AMSTERDAM - A majority of Dutch provinces were categorized at Europe's most serious risk level for coronavirus on Thursday, a day after the Dutch government did the same for nearly all of the country. Seven of the country's twelve provinces were classified at the Dark Red level by the European Centre for Disease Control and Prevention, according to data released by the agency in advance of the updated map.
The Dark Red level is only used for regions of the European Union that produced an excess of 500 positive coronavirus tests per 100 thousand residents.
With 980 infections per capita, Groningen had the most positive cases and remained at Dark Red for the second straight week. That was followed by Noord-Holland (941), Utrecht (827), Zuid-Holland (652), Noord-Brabant (564), Gelderland (514) and Overijssel (506).
The five other provinces of Drenthe, Flevoland, Friesland, Limburg and Zeeland remained at Red.
National governments in Europe have often changed their border policies based on the ECDC risk assessment. When all of the Netherlands went to the second-highest Red level or worse last week, several countries including Belgium, France and Germany adjusted their requirements for coronavirus testing and quarantine regarding people traveling from the Netherlands.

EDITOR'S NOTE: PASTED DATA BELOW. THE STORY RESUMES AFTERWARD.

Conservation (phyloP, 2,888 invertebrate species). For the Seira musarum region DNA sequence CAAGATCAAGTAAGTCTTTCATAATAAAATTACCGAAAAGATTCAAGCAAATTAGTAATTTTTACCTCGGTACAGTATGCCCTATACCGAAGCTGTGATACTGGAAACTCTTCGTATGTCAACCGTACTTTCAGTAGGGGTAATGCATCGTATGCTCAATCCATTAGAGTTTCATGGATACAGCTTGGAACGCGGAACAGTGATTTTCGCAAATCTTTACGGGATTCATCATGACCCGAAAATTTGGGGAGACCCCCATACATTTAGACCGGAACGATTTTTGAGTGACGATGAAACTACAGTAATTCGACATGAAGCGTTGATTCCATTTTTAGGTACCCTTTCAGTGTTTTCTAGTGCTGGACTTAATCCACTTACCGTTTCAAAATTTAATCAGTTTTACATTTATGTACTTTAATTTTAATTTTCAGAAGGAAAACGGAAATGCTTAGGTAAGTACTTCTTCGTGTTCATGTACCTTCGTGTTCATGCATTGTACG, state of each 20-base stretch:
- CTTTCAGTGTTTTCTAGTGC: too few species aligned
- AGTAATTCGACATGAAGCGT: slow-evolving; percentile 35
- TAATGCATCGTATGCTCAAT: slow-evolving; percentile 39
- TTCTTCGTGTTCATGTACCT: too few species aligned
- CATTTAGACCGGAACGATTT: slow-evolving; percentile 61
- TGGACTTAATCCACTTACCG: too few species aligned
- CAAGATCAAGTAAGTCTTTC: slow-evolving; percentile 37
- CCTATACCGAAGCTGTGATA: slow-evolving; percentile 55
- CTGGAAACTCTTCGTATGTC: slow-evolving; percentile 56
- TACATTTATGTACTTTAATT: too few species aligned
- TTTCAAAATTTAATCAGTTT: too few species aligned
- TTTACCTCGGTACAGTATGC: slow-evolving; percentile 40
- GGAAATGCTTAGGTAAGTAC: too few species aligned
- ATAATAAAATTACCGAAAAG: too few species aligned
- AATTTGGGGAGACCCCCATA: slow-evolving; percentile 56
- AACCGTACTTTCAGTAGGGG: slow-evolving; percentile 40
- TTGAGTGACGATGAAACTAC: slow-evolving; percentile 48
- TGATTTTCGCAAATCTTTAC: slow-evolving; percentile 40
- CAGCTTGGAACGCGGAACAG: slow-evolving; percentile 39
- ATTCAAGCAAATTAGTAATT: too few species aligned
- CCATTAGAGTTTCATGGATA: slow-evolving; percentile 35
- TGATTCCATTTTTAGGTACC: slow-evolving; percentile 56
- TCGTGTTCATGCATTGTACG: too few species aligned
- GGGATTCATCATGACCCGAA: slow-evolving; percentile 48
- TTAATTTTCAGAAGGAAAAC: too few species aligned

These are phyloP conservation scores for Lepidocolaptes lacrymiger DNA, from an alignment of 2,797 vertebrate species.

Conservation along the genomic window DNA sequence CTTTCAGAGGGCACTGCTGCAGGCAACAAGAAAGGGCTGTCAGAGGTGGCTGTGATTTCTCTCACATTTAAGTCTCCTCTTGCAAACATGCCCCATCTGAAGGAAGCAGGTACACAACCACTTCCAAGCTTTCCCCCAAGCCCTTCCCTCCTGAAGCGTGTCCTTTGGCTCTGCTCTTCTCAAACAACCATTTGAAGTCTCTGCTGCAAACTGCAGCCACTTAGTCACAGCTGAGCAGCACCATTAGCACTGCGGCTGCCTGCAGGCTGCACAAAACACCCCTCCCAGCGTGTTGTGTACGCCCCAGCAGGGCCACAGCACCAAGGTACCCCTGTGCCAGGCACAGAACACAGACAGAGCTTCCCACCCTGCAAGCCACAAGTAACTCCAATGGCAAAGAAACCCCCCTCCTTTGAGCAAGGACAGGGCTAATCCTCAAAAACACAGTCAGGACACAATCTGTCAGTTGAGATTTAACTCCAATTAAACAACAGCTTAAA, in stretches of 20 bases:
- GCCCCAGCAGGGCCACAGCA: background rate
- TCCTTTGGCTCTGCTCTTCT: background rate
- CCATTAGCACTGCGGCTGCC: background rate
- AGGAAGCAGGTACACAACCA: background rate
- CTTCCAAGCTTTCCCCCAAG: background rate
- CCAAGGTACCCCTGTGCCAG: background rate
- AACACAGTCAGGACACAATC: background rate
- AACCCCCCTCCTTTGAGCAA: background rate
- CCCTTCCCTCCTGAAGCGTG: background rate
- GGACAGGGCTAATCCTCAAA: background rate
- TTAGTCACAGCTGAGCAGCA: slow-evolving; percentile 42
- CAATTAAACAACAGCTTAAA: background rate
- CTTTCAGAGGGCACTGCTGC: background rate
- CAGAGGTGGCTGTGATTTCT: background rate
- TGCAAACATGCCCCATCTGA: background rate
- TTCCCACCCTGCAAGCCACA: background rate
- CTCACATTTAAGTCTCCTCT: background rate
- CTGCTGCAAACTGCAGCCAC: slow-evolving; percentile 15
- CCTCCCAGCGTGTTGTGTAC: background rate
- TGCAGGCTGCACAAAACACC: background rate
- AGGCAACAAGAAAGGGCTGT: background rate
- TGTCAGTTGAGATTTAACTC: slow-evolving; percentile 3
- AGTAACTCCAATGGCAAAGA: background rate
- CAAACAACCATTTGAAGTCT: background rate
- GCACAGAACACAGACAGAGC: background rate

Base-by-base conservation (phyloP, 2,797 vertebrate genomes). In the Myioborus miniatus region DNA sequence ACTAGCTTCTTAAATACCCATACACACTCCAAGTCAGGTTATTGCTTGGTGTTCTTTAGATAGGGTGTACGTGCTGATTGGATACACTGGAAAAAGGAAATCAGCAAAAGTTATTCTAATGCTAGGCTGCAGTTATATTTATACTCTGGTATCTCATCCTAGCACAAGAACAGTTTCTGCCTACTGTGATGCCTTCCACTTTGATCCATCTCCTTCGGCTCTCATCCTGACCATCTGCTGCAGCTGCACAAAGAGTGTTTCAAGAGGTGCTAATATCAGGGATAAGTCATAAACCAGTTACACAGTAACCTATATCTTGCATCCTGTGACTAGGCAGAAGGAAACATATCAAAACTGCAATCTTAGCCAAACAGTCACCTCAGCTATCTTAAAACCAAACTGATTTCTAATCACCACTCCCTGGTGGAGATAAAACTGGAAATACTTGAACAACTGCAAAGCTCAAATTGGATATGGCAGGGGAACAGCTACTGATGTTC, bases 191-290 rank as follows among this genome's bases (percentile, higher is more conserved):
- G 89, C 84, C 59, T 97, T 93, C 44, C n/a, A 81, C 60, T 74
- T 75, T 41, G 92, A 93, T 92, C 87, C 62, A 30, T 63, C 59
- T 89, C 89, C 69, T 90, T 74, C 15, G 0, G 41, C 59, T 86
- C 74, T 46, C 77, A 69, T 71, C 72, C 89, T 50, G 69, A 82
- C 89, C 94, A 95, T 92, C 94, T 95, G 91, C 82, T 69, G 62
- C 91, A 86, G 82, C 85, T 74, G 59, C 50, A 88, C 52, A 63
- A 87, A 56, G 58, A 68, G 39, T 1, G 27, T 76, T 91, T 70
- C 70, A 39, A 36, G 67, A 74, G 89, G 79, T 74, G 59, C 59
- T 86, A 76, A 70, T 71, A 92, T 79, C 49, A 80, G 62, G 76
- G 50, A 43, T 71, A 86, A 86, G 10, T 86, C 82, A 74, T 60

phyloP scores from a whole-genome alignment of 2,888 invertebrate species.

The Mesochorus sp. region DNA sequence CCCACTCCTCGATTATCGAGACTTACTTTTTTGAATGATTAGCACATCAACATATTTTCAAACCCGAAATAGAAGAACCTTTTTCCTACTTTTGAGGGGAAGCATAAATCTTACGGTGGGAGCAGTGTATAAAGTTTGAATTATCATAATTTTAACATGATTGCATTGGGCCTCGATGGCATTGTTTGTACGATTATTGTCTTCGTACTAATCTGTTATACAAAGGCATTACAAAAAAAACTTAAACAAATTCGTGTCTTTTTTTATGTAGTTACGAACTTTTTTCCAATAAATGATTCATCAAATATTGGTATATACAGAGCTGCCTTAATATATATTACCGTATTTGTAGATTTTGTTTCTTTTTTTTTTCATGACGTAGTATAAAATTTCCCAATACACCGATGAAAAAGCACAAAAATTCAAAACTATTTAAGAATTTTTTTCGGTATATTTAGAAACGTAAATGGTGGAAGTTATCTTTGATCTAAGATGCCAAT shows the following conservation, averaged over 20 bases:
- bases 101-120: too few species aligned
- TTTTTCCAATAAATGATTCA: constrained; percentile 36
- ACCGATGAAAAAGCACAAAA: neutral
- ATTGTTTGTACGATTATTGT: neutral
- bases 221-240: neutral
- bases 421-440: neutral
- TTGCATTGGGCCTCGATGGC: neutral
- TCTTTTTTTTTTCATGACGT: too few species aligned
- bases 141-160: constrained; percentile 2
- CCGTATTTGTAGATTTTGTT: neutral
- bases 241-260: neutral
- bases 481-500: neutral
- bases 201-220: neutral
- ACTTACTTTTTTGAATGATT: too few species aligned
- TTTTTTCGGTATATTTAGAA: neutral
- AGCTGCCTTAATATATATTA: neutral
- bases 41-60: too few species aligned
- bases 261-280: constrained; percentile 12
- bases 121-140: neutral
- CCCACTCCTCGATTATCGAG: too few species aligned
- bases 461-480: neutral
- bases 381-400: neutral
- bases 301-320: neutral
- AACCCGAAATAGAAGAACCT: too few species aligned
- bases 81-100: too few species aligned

"We will discuss this with countries, whether this is really necessary, but in the end it is up to the countries themselves," Health Minister Hugo de Jonge said earlier this week.
The most recent week of the two-week period suggested strong improvement in infection figures in all 12 Dutch provinces. Multiple regions, both Dark Red and Red, could potentially able to be downgraded next week. The ECDC updates its risk assessment every Thursday.
Cyprus was the only EU country entirely placed at Dark Red. Spain was the only country with many regions at the most serious level, with eight out of 19 classified as such. The Greek island of Crete and the French-Caribbean island of Martinique were also categorized at Dark Red.